Long-term exposure to a synthetic estrogen at levels below those currently found in the environment may have a major impact on fish populations, according to a study accepted today for publication in the December issue of the peer-reviewed journal Environmental Health Perspectives (EHP). The study shows that ethynylestradiol, a potent form of estrogen used in oral contraceptives, can produce sexually compromised males.
Researchers exposed zebrafish to low concentrations of the hormone over three generations and measured the effects. After 210 days, or a full zebrafish lifetime of exposure to ethynylestradiol, second-generation fish showed reduced fertility. In addition, out of nearly 12,000 eggs spawned, none were viable. Upon examination, researchers found that none of the second-generation male fish had normal testes, and they did not produce expressible semen. However, the fish showed normal reproductive behavior patterns, including competing with healthy males.
This research suggests that the development of the testes is more sensitive to disruption by ethynylestradiol than is reproductive behavior. This could have significant population-level consequences, as infertile males have a significant ability to interfere with breeding dynamics. “Previous studies in fish have shown that endocrine disruptors can reduce sperm counts and induce female-specific proteins in males,” said Dr. Jim Burkhart, science editor for EHP. “But until now little evidence existed to show that environmentally relevant concentrations of endocrine disruptors could induce such changes and actually reduce fertility.”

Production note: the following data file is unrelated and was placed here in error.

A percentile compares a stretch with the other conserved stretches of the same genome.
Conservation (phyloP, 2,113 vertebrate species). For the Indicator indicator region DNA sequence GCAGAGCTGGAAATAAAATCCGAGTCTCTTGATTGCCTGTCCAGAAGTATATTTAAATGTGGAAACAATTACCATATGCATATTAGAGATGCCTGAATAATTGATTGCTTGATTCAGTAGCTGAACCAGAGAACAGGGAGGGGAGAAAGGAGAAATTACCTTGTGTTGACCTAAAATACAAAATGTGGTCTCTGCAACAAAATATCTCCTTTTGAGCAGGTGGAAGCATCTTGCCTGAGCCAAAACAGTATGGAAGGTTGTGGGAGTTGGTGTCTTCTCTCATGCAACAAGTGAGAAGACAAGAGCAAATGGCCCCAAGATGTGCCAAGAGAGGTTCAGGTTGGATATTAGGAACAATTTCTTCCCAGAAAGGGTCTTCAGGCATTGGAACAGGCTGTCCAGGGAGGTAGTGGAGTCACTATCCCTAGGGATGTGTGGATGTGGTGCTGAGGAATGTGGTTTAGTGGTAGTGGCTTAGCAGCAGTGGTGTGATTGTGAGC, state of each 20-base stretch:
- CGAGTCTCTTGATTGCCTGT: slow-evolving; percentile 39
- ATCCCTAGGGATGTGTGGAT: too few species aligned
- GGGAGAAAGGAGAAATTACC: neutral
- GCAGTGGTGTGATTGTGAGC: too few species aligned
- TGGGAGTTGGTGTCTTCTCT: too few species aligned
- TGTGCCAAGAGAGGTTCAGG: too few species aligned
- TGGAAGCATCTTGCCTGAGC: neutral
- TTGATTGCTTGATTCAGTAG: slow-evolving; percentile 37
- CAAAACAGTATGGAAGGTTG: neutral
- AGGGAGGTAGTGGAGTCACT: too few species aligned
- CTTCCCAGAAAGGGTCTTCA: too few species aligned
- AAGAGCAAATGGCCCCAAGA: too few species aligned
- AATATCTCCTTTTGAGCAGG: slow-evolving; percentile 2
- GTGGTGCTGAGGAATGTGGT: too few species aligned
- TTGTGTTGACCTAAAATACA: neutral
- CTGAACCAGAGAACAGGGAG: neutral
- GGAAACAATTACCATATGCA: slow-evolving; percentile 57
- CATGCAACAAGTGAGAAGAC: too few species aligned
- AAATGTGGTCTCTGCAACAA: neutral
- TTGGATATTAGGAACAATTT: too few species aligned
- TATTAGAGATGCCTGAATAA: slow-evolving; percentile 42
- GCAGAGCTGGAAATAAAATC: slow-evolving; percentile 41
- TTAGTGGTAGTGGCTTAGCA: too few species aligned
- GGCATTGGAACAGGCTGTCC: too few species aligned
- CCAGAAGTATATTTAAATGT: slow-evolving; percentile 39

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Staphylococcus aureus is a feared pathogen (MRSA, multi-resistant S. aureus) due to frequent resistances against many antibiotics, especially in hospital infections. Researchers at the Paul-Ehrlich-Institut have identified immunological processes that prevent a successful immune response directed against the pathogenic agent. The delivery of bacterial proteins with RNA adjuvant or messenger RNA (mRNA) into immune cells allows the re-direction of the immune response towards an active defense against S. aureus. This could be of significant importance for the development of an effective vaccine. PLOS Pathogens has published these research results online on 25 May 2017.
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